It's 2 am and I should be sleeping, but instead I'm writing this post. News outlets are in a tizzy about Charlie Sheen revealing his HIV-positive status, and comments like "He had it coming" and "Serves hlim right," have started to flow. It's like decades of education aimed at informing and removing stigma never happened. Like the bravery of so many—an entire generation of activists, fighters and badasses—was for naught.
First a couple of facts: Who can contract HIV?
Anyone who is sexually active, uses intravenous drugs, children born to an HIV-positive mother, and in rare instances, people that have undergone a blood transfusion or organ transplant (source).
Second: HIV is not a gay disease.
It's also not a slut's disease. It's not God's way of thinning out the heard. It's not a punishment.
Third: Being HIV-positive is no longer a death sentence.
Antiretroviral (ART) treatment has evolved exponentially. Being HIV-positive is not an automatic pathway to AIDS, and with the proper regimen, poz individuals can live long, happy and healthy lives (source).
Fourth: Knowing your status is key.
In the U.S. there are over a million people living with HIV. One in 8 aren't aware they are infected, and approximately 1 in 4 new cases are in youths ages 13-24 (source). Find a health center near you and get tested.
Growing up different.
Being a child in the 80s, I heard about this mystery disease at a very young age. This "gay cancer" that had appeared out of nowhere and was killing all the right people. As an impressionable Catholic schoolboy who knew he was different, I was mortified. Certainly, that was going to be me a few years down the road. If being gay wasn't going to be enough to shame my entire family, certainly this would do the trick.
Many years of self-loathing followed, and I remember one instance at age 12, when the praying hadn't "cured" me, and I decided to round up every single pill I could find in the house. Certainly that would be less shameful.
Later in life, I also remember coming home after the first time I kissed a guy, drinking straight from the milk jug, and then immediately dumping the remaining contents down the drain. I didn't want to infect my parents with something I just knew I instantly had.
Like many, I had convinced myself that HIV was not something that could ever happen to me. "I have friends that sleep around way more than me," I'd tell myself, as if that were any consolation. I'd avoid the conversation with sexual partners, and hope for the best. If I was asked when my last test was I'd lie. I'd been lied to before, I was sure, so the two would cancel each other out. I'd hear about past partners who were now HIV-positive. Usually not from them.
It wasn't until recently, last September, that I armed myself with whatever bravery I could muster and stepped inside an Albuquerque Planned Parenthood, asking to be tested. It'd been a very long time since my last test. Too long. I'd recently met a guy I was head over heels for. Another close friend in my circle had also become directly affected by HIV. I did it for both of them.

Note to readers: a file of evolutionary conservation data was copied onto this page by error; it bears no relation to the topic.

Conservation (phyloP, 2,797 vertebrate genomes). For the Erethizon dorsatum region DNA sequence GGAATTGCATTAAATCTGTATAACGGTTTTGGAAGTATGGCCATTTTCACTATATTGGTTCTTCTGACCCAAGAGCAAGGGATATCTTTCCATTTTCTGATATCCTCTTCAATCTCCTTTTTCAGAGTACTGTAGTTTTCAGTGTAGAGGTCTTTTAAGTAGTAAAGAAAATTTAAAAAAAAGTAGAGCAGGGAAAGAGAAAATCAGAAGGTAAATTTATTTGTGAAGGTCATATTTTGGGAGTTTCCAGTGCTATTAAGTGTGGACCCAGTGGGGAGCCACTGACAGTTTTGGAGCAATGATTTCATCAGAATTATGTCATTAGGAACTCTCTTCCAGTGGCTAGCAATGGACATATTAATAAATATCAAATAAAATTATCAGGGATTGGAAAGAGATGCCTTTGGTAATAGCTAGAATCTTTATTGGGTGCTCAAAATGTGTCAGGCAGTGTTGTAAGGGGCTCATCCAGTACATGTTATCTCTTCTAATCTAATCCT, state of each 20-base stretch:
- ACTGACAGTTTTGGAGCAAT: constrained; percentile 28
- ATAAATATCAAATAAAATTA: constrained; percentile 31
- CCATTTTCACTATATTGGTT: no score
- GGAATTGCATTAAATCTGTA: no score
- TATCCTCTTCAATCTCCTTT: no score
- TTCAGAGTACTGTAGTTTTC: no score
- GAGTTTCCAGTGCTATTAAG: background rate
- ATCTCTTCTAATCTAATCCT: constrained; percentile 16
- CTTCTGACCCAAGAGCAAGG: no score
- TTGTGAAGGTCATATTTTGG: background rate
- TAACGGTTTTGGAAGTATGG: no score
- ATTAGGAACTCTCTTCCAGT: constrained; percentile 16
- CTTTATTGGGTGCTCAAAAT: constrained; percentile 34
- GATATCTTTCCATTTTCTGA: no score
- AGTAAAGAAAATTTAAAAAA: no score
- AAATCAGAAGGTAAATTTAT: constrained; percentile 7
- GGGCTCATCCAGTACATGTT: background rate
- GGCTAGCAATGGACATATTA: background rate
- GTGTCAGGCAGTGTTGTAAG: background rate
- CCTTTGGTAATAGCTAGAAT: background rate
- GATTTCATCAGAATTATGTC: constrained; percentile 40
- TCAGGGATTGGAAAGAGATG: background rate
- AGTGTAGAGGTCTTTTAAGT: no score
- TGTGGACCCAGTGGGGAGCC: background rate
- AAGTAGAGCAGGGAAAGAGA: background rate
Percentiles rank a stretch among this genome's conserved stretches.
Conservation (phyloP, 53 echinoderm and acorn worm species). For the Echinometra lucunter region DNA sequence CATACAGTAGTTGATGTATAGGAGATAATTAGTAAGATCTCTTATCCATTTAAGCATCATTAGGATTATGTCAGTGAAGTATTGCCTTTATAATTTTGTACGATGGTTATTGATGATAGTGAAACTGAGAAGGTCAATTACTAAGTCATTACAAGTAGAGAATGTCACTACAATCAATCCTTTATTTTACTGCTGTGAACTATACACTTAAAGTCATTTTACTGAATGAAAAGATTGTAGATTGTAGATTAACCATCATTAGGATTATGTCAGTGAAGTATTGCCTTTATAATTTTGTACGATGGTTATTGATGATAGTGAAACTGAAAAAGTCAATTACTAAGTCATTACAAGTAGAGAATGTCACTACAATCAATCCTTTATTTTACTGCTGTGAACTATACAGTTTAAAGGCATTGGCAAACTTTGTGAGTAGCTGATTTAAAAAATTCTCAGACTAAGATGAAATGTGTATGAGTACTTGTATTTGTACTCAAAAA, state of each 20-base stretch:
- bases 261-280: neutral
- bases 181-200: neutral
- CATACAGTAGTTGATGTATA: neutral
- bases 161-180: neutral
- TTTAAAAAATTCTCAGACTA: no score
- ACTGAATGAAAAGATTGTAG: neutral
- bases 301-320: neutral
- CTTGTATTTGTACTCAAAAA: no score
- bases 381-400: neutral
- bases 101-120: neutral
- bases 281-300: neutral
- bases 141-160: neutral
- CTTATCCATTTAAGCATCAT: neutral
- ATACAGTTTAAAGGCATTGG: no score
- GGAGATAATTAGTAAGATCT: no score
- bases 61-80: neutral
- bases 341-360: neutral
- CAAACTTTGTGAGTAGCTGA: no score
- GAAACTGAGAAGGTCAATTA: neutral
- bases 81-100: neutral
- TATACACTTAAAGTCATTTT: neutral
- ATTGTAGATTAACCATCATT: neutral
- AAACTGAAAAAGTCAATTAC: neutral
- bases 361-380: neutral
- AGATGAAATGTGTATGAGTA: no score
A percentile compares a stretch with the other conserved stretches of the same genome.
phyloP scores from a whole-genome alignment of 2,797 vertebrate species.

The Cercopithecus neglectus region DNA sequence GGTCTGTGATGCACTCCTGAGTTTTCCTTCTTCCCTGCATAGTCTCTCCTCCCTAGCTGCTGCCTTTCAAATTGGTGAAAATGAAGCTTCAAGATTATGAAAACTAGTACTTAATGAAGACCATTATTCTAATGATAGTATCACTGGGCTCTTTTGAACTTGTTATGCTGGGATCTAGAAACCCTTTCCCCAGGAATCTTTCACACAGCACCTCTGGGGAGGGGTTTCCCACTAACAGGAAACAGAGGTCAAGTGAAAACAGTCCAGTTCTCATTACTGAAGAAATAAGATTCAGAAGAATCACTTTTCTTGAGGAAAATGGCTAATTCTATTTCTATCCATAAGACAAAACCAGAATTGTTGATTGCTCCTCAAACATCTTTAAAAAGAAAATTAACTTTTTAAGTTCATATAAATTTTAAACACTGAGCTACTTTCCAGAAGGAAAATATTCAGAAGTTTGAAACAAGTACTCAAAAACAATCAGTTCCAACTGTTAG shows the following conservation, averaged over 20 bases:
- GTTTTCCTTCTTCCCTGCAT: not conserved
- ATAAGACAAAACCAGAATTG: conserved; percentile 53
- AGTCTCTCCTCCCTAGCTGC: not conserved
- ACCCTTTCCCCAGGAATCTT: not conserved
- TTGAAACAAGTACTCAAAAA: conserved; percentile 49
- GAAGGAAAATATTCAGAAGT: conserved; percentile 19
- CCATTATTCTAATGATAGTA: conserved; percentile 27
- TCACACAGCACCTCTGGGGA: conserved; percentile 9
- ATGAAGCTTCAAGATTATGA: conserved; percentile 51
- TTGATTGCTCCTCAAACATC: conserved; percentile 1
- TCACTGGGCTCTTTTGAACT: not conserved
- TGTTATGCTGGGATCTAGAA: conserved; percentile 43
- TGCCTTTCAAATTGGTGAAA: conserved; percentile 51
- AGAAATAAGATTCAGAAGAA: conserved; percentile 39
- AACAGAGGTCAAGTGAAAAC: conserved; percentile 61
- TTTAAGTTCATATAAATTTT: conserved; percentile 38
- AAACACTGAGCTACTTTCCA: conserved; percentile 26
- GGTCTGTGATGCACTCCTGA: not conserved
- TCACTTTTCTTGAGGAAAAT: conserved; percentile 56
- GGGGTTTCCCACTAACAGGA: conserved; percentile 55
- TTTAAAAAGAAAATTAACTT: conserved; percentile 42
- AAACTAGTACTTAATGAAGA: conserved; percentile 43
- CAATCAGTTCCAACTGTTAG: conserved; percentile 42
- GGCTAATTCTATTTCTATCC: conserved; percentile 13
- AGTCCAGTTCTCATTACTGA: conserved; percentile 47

As I saw my entire sexual history flash before my eyes, I filled out a couple of forms and gazed at a dated posters in the PP lobby. One featured a squirrel and was emblazoned with the message, "STDs: Think you're immune? You're nuts."
Sitting in the corner of a waiting room, I had come up with a scheme. After she pricked my finger, I told the nurse to come back and say, "I have good news!" That was to be the code that everything was A-OK. I was told I had to wait 10 minutes for my results. In the interim, I had asked for information on PrEP, and set a timer on my phone. Those were the longest few minutes of my life. "If I'm positive, at least I'm taking the right first-step," I told myself, getting ready for the inevitable. I felt every single second go by.
Eight minutes passed, then 10 and 12. When minute 16 rolled by, I knew it couldn't be good. There would be no secret code and beaming smile when she walked through the door. I was sure of it. In fact, I thought, she's probably going over a special crisis protocol and is about to drop the bomb on me. I was ready for it.
The boss, a nurse practitioner, walked through the door with a surprised look in her face, carrying some paperwork. "I've never seen this," she said and I almost fainted in my seat. "Oh, no," she continued, looking at my Casper-like face, "you're negative." She was referring to Post-exposure prophylaxis (PEP), which I'd also asked about. Neither of the protocols were yet available in New Mexico, but she was willing to write me a script that closely cloned PEP, if I wanted it that bad. After answering a short questionnaire, it was determined I wasn't a candidate for it.
Awkward laughs were exchanged. I'd gotten the result I was so aiming for; the one I had again gotten on my knees and prayed for. This didn't however make me any better than anyone else. It made me a lucky bastard. One that is aware of the bullets he's dodged. One that is grateful for those that have paved the way for—had my results been different—leading a happy and long life.
I'm not an activist. I'm not an expert in the matter, and I don't have all the answers. It's late, and at this point I'm not sure how my tone is coming across. I just felt the need to share my story and hopefully contribute in whatever minuscule matter to the dialogue.
That's my story. What's yours?